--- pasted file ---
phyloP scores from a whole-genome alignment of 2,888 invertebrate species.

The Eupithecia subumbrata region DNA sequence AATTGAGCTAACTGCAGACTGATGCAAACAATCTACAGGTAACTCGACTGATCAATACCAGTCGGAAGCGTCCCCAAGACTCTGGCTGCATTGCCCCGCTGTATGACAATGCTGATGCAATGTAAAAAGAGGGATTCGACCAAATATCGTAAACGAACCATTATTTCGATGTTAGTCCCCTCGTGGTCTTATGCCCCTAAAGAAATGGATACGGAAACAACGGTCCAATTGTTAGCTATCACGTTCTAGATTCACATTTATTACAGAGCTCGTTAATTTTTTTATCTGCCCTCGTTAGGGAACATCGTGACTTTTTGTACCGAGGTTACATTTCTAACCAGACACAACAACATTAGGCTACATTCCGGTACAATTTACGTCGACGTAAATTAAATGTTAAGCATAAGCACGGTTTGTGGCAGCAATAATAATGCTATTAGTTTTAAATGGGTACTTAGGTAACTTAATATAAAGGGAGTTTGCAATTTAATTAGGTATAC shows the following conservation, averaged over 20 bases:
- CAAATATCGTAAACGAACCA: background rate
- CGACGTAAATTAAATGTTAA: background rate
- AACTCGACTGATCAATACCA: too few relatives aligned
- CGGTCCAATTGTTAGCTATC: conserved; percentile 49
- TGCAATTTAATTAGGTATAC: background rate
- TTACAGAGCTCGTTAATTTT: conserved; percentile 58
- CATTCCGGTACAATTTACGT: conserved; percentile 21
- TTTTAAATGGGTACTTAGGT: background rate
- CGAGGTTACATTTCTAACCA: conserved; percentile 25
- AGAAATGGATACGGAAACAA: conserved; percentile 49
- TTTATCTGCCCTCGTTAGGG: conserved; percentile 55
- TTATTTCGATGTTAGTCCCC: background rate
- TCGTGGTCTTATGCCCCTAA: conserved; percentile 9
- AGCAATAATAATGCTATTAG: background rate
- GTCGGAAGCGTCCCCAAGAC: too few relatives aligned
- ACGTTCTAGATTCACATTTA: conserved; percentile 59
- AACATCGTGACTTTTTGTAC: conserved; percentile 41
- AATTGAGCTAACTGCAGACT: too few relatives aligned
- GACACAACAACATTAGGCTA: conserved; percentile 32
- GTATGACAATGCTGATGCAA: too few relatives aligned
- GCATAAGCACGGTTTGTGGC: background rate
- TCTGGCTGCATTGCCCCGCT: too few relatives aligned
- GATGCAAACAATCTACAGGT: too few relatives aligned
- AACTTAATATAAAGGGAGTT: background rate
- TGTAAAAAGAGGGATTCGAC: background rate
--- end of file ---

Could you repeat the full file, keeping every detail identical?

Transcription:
phyloP scores from a whole-genome alignment of 2,888 invertebrate species.

The Eupithecia subumbrata region DNA sequence AATTGAGCTAACTGCAGACTGATGCAAACAATCTACAGGTAACTCGACTGATCAATACCAGTCGGAAGCGTCCCCAAGACTCTGGCTGCATTGCCCCGCTGTATGACAATGCTGATGCAATGTAAAAAGAGGGATTCGACCAAATATCGTAAACGAACCATTATTTCGATGTTAGTCCCCTCGTGGTCTTATGCCCCTAAAGAAATGGATACGGAAACAACGGTCCAATTGTTAGCTATCACGTTCTAGATTCACATTTATTACAGAGCTCGTTAATTTTTTTATCTGCCCTCGTTAGGGAACATCGTGACTTTTTGTACCGAGGTTACATTTCTAACCAGACACAACAACATTAGGCTACATTCCGGTACAATTTACGTCGACGTAAATTAAATGTTAAGCATAAGCACGGTTTGTGGCAGCAATAATAATGCTATTAGTTTTAAATGGGTACTTAGGTAACTTAATATAAAGGGAGTTTGCAATTTAATTAGGTATAC shows the following conservation, averaged over 20 bases:
- CAAATATCGTAAACGAACCA: background rate
- CGACGTAAATTAAATGTTAA: background rate
- AACTCGACTGATCAATACCA: too few relatives aligned
- CGGTCCAATTGTTAGCTATC: conserved; percentile 49
- TGCAATTTAATTAGGTATAC: background rate
- TTACAGAGCTCGTTAATTTT: conserved; percentile 58
- CATTCCGGTACAATTTACGT: conserved; percentile 21
- TTTTAAATGGGTACTTAGGT: background rate
- CGAGGTTACATTTCTAACCA: conserved; percentile 25
- AGAAATGGATACGGAAACAA: conserved; percentile 49
- TTTATCTGCCCTCGTTAGGG: conserved; percentile 55
- TTATTTCGATGTTAGTCCCC: background rate
- TCGTGGTCTTATGCCCCTAA: conserved; percentile 9
- AGCAATAATAATGCTATTAG: background rate
- GTCGGAAGCGTCCCCAAGAC: too few relatives aligned
- ACGTTCTAGATTCACATTTA: conserved; percentile 59
- AACATCGTGACTTTTTGTAC: conserved; percentile 41
- AATTGAGCTAACTGCAGACT: too few relatives aligned
- GACACAACAACATTAGGCTA: conserved; percentile 32
- GTATGACAATGCTGATGCAA: too few relatives aligned
- GCATAAGCACGGTTTGTGGC: background rate
- TCTGGCTGCATTGCCCCGCT: too few relatives aligned
- GATGCAAACAATCTACAGGT: too few relatives aligned
- AACTTAATATAAAGGGAGTT: background rate
- TGTAAAAAGAGGGATTCGAC: background rate